For the unacquainted allow me to explain: spinning is an exercise where a medieval torture device called a “stationary bicycle” (pedal all you want but you ain’t moving nowhere) is ruled over by devilishly athletic instructors. These microphoned minions of fitness lock you in a dark room and guide you through an imagined landscape of endless hills, and narrow valleys near a surging ocean of pop music and club beats.
Generally I survive this torture by bringing as much boring routine to it as possible. I wear the same clothes. I eat the same granola bars. Like a wounded bull that returns to the same spot in the ring to collect himself, I even try to get the same bike every time.1 Never the less there I am, several times a week, snorting my way through another round of self-improvement. And, like the bull, I know this fight ain’t fair.
And it’s even less fair now that Daylight Savings Time has come along. Ever since the time-change I’ve found it harder and harder to get out of bed in the morning (I am a grad student after all). It’s not that I need daylight, but this only adds insult to injury. My body’s biological clock reminds me that what was a 6AM ordeal is now a 5AM torture. Moreover, my late rising means that lately I haven’t had first pick of the bikes – I’m a tired bull and I can’t get to my querencia. And again, it gets worse.
Because during the last few classes I’ve been on a bike that faces a slight distortion in the mirror on the front wall of the room. May I share something with you? It’s bad enough to have to watch yourself in this struggling sweaty state, but being confronted with a monstrous distortion of my real proportions is like a carnival mirror of horrors! I look like that dude from The Lady in the Water who only lifts weights with one arm. It’s disturbing.2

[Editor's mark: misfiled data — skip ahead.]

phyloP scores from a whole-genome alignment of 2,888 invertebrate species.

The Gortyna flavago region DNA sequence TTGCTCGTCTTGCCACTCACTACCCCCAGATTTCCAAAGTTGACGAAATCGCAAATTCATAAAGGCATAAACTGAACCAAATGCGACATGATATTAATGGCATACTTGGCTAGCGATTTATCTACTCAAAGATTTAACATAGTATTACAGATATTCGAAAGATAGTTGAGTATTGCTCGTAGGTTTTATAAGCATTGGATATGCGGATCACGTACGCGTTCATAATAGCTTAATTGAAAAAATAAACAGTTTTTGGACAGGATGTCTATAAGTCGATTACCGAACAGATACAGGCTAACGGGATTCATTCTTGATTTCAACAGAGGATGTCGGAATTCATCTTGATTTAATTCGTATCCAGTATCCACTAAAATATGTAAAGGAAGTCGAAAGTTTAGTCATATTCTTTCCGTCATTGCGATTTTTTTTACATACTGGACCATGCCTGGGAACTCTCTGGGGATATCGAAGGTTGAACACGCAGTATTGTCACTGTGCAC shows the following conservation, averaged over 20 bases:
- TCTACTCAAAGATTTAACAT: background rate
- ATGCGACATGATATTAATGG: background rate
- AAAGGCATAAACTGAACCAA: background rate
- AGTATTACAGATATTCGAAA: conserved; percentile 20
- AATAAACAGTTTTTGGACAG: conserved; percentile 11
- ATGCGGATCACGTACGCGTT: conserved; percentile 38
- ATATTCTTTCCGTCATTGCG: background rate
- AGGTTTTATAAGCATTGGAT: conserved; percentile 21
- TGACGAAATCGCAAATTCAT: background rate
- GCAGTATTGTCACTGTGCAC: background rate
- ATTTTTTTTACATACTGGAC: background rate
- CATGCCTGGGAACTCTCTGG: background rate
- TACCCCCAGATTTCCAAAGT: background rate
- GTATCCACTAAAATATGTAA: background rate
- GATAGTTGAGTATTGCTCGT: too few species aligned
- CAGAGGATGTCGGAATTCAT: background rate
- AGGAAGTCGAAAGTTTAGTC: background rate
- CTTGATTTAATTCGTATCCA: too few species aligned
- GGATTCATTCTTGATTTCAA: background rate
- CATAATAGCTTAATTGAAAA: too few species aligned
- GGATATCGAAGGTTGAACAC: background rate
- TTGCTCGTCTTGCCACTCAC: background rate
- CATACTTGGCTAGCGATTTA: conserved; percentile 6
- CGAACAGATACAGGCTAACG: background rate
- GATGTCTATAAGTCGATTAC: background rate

So there I am, huffing and puffing and trying to avoid eye-contact with my distorted avatar in the mirror. And then, I discover a problem. You see, the mirror is actually kind of helpful. As you know,I worry too much, and this habit manifests itself in occasional shoulder pain. So, keeping an eye on my alignment during these classes is important. And if I don’t want to fall into a fit of OCD over my RPM’s I can just keep a steady pace by watching my feet in the mirror. My legs become like the bars of an equalizer visually measuring the beats within the haze of pop music.
The point is this: avoiding the mirror really screws me up. As disturbing as the image may be the reflection is helpful. I may not like what I see, but I need the visual aid for my timing, rhythm, and pace. I’m obviously not the distorted freak in the mirror (Okay, so my calves are kind of big, and a football coach once told me – explaining why I’d play offensive line – that I “had nice stumps.”) but, looking in the mirror, I don’t see a static image or a wounded bull. I see someone struggling to live and live well. I’m moving. I’m struggling. I’m working.
Looking in that mirror I begin to see something other than a tired bull in need of a safe place. What I see is motion… what I feel is rhythm… what I have is strength. After all, I’m not actually in the mirror. I’m in my body. And, thick or thin, I’ve got mad beats. And I can do this.
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